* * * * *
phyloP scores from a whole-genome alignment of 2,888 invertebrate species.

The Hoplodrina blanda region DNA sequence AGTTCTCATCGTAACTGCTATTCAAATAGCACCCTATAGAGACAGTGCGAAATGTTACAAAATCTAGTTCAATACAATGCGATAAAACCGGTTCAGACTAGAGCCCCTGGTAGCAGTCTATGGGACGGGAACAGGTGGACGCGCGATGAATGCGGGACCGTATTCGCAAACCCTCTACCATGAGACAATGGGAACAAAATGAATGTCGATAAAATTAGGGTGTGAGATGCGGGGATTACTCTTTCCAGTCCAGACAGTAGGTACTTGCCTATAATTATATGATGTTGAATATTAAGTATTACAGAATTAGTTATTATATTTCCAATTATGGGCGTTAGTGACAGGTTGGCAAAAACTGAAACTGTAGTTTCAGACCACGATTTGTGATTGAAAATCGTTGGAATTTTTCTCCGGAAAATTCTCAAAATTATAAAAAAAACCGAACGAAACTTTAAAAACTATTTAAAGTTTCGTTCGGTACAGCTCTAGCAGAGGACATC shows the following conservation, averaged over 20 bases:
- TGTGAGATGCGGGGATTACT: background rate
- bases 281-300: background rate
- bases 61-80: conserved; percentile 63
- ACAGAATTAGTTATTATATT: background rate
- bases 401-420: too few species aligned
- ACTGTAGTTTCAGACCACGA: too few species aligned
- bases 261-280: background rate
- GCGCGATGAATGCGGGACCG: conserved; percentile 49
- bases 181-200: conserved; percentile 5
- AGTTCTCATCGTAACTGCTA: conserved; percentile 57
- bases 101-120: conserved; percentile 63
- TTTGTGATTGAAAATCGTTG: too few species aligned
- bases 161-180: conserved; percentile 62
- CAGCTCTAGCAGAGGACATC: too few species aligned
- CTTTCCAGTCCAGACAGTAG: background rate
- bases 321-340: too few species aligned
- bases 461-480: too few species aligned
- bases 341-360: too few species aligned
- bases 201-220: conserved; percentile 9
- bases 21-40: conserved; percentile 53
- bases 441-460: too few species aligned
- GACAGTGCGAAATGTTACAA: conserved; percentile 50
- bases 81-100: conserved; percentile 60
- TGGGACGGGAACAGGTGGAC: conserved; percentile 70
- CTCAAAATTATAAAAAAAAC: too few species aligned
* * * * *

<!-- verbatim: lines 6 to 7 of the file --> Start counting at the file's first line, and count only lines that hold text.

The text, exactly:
- ACAGAATTAGTTATTATATT: background rate
- bases 401-420: too few species aligned